I’ve added a new page to my blog – It’s called “Say What??!,” and it shares the very best of the best things that I’ve heard in my household. Between the kids and the hubby, you never know what you’ll hear next. Some of them are just too good not to share with you all!
Tag Archives: kids
Every little girl’s dream while growing up is to be Daddy’s Little Girl. We strive to be the apple of our daddy’s eye. We idealize them and are completely unaware of any of their faults. In fact, a lot of us, as little girls, even somewhat blamed our mothers whenever our parents would get into arguments. Our dads could do very little wrong.
Personally, my dad was quiet and reserved. He rarely spoke, and I never really heard him yell. My mom wore the pants in our house, without a doubt. I always thought he was a gentle spirit, and I knew I wanted to marry a man just like him someday. A lot of little girls end up looking for men who remind them, perhaps even unknowingly, of their daddies. And in this case, that wasn’t a bad thing.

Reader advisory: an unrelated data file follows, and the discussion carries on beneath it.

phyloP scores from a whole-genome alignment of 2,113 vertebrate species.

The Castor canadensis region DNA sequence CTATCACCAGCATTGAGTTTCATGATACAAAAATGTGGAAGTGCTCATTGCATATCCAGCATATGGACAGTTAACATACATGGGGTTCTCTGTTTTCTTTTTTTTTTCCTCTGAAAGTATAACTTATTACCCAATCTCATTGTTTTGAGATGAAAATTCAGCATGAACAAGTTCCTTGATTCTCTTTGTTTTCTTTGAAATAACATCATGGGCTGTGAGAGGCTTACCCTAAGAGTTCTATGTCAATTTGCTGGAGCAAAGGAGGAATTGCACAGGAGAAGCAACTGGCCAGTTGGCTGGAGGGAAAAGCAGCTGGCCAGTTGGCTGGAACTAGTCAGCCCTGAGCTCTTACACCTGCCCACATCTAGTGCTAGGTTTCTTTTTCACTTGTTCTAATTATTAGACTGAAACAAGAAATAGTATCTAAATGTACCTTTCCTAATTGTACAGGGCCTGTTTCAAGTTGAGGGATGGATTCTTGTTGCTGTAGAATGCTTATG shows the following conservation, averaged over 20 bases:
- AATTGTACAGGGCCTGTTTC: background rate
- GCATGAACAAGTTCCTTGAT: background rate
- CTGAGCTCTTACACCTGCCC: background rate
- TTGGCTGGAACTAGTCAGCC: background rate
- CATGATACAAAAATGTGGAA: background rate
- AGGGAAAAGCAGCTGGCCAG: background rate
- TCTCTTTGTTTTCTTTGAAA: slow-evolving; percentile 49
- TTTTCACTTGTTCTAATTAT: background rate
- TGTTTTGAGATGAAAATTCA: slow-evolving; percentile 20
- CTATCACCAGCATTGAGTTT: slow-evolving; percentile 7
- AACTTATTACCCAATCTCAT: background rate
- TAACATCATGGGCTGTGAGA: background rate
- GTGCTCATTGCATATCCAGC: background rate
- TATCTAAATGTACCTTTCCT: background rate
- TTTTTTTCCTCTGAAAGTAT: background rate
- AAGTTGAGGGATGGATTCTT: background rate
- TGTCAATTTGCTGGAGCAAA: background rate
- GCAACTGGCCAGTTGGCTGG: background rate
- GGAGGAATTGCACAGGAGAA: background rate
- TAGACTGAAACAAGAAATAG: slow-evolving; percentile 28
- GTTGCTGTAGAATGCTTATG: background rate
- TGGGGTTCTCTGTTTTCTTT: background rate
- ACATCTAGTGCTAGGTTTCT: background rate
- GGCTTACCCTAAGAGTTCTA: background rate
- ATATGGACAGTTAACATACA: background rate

Sure enough, I did grow up a daddy’s girl. I remember many times throughout my childhood, even into my teens, when he and I would stay up long after my mom and sister went to bed and would watch the NBA Finals, a football game, or even all seven long games of one World Series or another.
Things in my relationship with my dad were great, in my jaded world at least, up until I made a poor decision to date the future father of my children. The bottom line is that my dad hated him. For good reason or not, my 16-year-old inner know-it-all was determined to prove my dad wrong. He said there was no way in heck that I was allowed to go out with this guy. What did that mean to me? That there was no way in heck that I wasn’t going to go out with this guy. As you can imagine, my relationship with my dad quickly spiraled downhill at that point. I was on a mission from that point forward to spite him because he didn’t trust me. Because he wouldn’t let me make my own decisions and mistakes. Because he wouldn’t even listen to my side of things, and he was set in his thoughts that I would fail. Oh… and because I was 16, and did I mention I knew everything?
Anyway, my relationship with my dad struggled over the next couple years as I worked my way through high school. I did my best to stay his little girl, however, by making the honor roll every semester, getting accepted into a good college, and graduating in the top seven percent of my class. He had to be proud of me, right?